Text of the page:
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Commit 8bd7c702 authored by Martin Lange's avatar Martin Lange

rewrite of the general ECS section

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# ECS Tutorial with Java and Artemis-odb
This projects demonstrates the use of an Entity-Component-System (ECS) for the implementation of an individual-based model (IBM). We use Java and the ECS library [Artemis-odb](https://github.com/junkdog/artemis-odb) to build a simple grassing model.
This projects demonstrates the use of an Entity-Component-System (ECS) for the implementation of an individual-based model (IBM). We use Java and the ECS library [Artemis-odb](<https://github.com/junkdog/artemis-odb>) to build a simple grassing model.
The model description is structured following the ODD protocol (Grimm et al. 2006, 2010) to demonstrate the good fit of ECS and ODD. The complete model code is presented along with the descriptions. ECS-specific remarks are shown as indented notes:
The complete model code is presented along with the descriptions. ECS-specific remarks are shown as indented notes:
> ECS-remarks look like this.
......@@ -25,31 +25,32 @@ The model description is structured following the ODD protocol (Grimm et al. 200
## How to use this project?
The main purpose of this project is for you to read this page.
This document contains the most important information explaining the basics of an ECS. It is recommended that you read this document from top to bottom, as this is probably the most effective way to absorb the content.
See the **[How to](md/howto.md)** for details on further usage, from simply running downloaded binaries to cloning and building it on your machine.
The model description is structured following the ODD protocol (Grimm et al. 2006, 2010) to demonstrate the good fit of ECS and ODD.
See the **[How to](md/howto.md)** for details on further usage, from simply running downloaded binaries to cloning and building it on your machine.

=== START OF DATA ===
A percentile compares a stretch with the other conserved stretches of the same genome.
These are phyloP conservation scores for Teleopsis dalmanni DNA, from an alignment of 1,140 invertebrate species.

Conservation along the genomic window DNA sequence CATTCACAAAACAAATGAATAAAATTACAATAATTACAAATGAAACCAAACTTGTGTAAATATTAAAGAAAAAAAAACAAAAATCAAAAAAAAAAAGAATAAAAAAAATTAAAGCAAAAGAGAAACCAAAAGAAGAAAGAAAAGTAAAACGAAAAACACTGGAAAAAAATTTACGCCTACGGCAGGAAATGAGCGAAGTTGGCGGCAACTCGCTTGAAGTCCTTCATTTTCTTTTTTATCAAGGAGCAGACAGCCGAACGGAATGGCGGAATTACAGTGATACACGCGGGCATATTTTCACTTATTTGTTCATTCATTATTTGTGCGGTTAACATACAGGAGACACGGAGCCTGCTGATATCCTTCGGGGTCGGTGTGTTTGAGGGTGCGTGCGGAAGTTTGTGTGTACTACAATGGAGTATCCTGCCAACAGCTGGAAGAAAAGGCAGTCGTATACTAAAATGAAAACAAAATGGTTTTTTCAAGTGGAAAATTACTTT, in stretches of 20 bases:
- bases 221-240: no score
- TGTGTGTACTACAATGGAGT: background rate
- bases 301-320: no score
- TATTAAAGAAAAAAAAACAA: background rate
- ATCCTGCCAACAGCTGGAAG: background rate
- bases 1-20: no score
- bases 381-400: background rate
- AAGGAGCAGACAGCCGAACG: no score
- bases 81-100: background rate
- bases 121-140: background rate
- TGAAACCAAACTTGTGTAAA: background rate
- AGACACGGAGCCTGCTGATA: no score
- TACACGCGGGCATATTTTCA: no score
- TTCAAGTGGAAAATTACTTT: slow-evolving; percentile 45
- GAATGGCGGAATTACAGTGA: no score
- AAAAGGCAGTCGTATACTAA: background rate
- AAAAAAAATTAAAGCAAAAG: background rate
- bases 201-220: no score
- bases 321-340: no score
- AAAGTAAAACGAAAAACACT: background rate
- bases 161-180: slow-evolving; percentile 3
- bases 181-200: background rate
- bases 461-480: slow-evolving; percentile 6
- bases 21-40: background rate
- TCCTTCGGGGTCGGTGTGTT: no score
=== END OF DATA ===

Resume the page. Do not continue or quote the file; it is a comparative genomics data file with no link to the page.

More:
## What is an Entity-Component-System?
Entity鈥揅omponent鈥揝ystem (ECS) is an architectural pattern originating from game design, but also useful for the development of (individual-based) models (IBMs).
Model development is an iterative process. For example, submodels are frequently changed or fully replaced by new or alternative versions.
A design approach that facilitates this style of work is the Entity鈥揅omponent鈥揝ystem (ECS) pattern, by decoupling the state of the model from the logic. While it is rooted in game design, it has proven to be useful for IBMs.
Entities of a model are just that in an ECS, generic "somethings", or merely just an ID. Each entity has one or more components, which can contain state variables or simply serve as labels. What an entity is results from the composition of it's components, and this composition can even change at runtime.
In ECS terms, *entities* are an abstract handle to refer to what we usually consider entities in the IBM world. For example in a predator-prey-model, each predator and each prey is represented by an entity. In a livestock model, each individual animal, each herd, and each market is represented by an entity.
Systems are where the logic of the model sits, and represent (in most cases) what is called a submodel in modelling terms. Each system operates on all entities with a certain combination of components. Examples of this kind of logic could be: